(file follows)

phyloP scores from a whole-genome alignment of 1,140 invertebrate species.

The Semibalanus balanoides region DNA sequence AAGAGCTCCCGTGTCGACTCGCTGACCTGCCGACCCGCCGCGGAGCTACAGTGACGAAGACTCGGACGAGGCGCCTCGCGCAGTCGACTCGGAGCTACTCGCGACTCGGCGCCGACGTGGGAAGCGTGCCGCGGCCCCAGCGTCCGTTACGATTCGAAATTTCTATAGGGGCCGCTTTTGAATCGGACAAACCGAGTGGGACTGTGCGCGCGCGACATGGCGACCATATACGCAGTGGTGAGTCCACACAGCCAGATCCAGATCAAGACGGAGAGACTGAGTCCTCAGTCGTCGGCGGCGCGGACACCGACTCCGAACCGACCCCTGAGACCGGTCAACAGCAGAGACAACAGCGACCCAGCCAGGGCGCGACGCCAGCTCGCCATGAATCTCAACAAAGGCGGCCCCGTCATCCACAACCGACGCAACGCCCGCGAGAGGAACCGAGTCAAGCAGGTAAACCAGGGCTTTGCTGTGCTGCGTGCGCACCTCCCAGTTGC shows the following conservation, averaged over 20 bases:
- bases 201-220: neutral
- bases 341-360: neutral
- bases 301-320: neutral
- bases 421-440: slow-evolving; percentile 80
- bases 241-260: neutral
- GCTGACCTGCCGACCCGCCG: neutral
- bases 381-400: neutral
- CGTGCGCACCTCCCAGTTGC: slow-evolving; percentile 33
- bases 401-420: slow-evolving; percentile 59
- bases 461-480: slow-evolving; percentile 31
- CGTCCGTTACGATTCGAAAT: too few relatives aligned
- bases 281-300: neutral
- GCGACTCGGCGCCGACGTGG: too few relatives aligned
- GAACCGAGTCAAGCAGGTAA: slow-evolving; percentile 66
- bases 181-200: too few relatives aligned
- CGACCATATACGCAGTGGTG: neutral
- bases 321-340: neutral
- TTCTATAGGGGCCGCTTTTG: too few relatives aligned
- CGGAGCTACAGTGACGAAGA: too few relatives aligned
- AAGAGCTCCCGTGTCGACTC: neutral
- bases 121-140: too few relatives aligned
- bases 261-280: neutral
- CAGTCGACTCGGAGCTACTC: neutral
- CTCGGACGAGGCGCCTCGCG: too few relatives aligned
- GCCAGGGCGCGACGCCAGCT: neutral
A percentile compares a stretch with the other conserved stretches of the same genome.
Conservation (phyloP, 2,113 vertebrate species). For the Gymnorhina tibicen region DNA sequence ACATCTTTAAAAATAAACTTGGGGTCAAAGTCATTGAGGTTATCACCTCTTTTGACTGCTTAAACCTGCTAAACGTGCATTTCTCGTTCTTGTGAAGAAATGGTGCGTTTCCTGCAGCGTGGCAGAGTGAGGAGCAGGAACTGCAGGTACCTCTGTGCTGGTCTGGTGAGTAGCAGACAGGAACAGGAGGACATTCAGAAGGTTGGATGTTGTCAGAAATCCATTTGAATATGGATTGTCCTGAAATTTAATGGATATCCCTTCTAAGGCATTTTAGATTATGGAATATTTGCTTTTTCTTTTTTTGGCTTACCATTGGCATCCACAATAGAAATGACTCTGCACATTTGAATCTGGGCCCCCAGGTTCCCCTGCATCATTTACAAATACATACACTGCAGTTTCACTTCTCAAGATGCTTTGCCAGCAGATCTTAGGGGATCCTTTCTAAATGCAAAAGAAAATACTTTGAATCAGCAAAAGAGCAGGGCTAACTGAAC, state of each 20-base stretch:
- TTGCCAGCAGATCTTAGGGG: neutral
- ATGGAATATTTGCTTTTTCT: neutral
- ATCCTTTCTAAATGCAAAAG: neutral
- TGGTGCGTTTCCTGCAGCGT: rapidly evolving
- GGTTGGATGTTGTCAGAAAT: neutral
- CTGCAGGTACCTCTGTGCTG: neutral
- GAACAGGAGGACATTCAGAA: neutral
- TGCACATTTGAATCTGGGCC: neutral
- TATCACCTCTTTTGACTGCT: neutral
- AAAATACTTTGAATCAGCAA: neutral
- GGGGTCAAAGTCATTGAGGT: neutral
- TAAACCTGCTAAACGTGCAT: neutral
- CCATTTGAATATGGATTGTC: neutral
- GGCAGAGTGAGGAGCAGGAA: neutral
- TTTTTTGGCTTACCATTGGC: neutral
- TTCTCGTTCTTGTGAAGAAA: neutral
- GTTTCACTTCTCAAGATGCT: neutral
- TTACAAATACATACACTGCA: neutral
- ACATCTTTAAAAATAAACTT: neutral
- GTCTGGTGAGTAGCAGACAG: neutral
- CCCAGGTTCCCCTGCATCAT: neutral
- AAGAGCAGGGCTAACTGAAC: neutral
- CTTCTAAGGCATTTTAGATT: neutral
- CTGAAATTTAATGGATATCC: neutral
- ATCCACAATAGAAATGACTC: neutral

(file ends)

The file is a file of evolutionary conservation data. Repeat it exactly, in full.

phyloP scores from a whole-genome alignment of 1,140 invertebrate species.

The Semibalanus balanoides region DNA sequence AAGAGCTCCCGTGTCGACTCGCTGACCTGCCGACCCGCCGCGGAGCTACAGTGACGAAGACTCGGACGAGGCGCCTCGCGCAGTCGACTCGGAGCTACTCGCGACTCGGCGCCGACGTGGGAAGCGTGCCGCGGCCCCAGCGTCCGTTACGATTCGAAATTTCTATAGGGGCCGCTTTTGAATCGGACAAACCGAGTGGGACTGTGCGCGCGCGACATGGCGACCATATACGCAGTGGTGAGTCCACACAGCCAGATCCAGATCAAGACGGAGAGACTGAGTCCTCAGTCGTCGGCGGCGCGGACACCGACTCCGAACCGACCCCTGAGACCGGTCAACAGCAGAGACAACAGCGACCCAGCCAGGGCGCGACGCCAGCTCGCCATGAATCTCAACAAAGGCGGCCCCGTCATCCACAACCGACGCAACGCCCGCGAGAGGAACCGAGTCAAGCAGGTAAACCAGGGCTTTGCTGTGCTGCGTGCGCACCTCCCAGTTGC shows the following conservation, averaged over 20 bases:
- bases 201-220: neutral
- bases 341-360: neutral
- bases 301-320: neutral
- bases 421-440: slow-evolving; percentile 80
- bases 241-260: neutral
- GCTGACCTGCCGACCCGCCG: neutral
- bases 381-400: neutral
- CGTGCGCACCTCCCAGTTGC: slow-evolving; percentile 33
- bases 401-420: slow-evolving; percentile 59
- bases 461-480: slow-evolving; percentile 31
- CGTCCGTTACGATTCGAAAT: too few relatives aligned
- bases 281-300: neutral
- GCGACTCGGCGCCGACGTGG: too few relatives aligned
- GAACCGAGTCAAGCAGGTAA: slow-evolving; percentile 66
- bases 181-200: too few relatives aligned
- CGACCATATACGCAGTGGTG: neutral
- bases 321-340: neutral
- TTCTATAGGGGCCGCTTTTG: too few relatives aligned
- CGGAGCTACAGTGACGAAGA: too few relatives aligned
- AAGAGCTCCCGTGTCGACTC: neutral
- bases 121-140: too few relatives aligned
- bases 261-280: neutral
- CAGTCGACTCGGAGCTACTC: neutral
- CTCGGACGAGGCGCCTCGCG: too few relatives aligned
- GCCAGGGCGCGACGCCAGCT: neutral
A percentile compares a stretch with the other conserved stretches of the same genome.
Conservation (phyloP, 2,113 vertebrate species). For the Gymnorhina tibicen region DNA sequence ACATCTTTAAAAATAAACTTGGGGTCAAAGTCATTGAGGTTATCACCTCTTTTGACTGCTTAAACCTGCTAAACGTGCATTTCTCGTTCTTGTGAAGAAATGGTGCGTTTCCTGCAGCGTGGCAGAGTGAGGAGCAGGAACTGCAGGTACCTCTGTGCTGGTCTGGTGAGTAGCAGACAGGAACAGGAGGACATTCAGAAGGTTGGATGTTGTCAGAAATCCATTTGAATATGGATTGTCCTGAAATTTAATGGATATCCCTTCTAAGGCATTTTAGATTATGGAATATTTGCTTTTTCTTTTTTTGGCTTACCATTGGCATCCACAATAGAAATGACTCTGCACATTTGAATCTGGGCCCCCAGGTTCCCCTGCATCATTTACAAATACATACACTGCAGTTTCACTTCTCAAGATGCTTTGCCAGCAGATCTTAGGGGATCCTTTCTAAATGCAAAAGAAAATACTTTGAATCAGCAAAAGAGCAGGGCTAACTGAAC, state of each 20-base stretch:
- TTGCCAGCAGATCTTAGGGG: neutral
- ATGGAATATTTGCTTTTTCT: neutral
- ATCCTTTCTAAATGCAAAAG: neutral
- TGGTGCGTTTCCTGCAGCGT: rapidly evolving
- GGTTGGATGTTGTCAGAAAT: neutral
- CTGCAGGTACCTCTGTGCTG: neutral
- GAACAGGAGGACATTCAGAA: neutral
- TGCACATTTGAATCTGGGCC: neutral
- TATCACCTCTTTTGACTGCT: neutral
- AAAATACTTTGAATCAGCAA: neutral
- GGGGTCAAAGTCATTGAGGT: neutral
- TAAACCTGCTAAACGTGCAT: neutral
- CCATTTGAATATGGATTGTC: neutral
- GGCAGAGTGAGGAGCAGGAA: neutral
- TTTTTTGGCTTACCATTGGC: neutral
- TTCTCGTTCTTGTGAAGAAA: neutral
- GTTTCACTTCTCAAGATGCT: neutral
- TTACAAATACATACACTGCA: neutral
- ACATCTTTAAAAATAAACTT: neutral
- GTCTGGTGAGTAGCAGACAG: neutral
- CCCAGGTTCCCCTGCATCAT: neutral
- AAGAGCAGGGCTAACTGAAC: neutral
- CTTCTAAGGCATTTTAGATT: neutral
- CTGAAATTTAATGGATATCC: neutral
- ATCCACAATAGAAATGACTC: neutral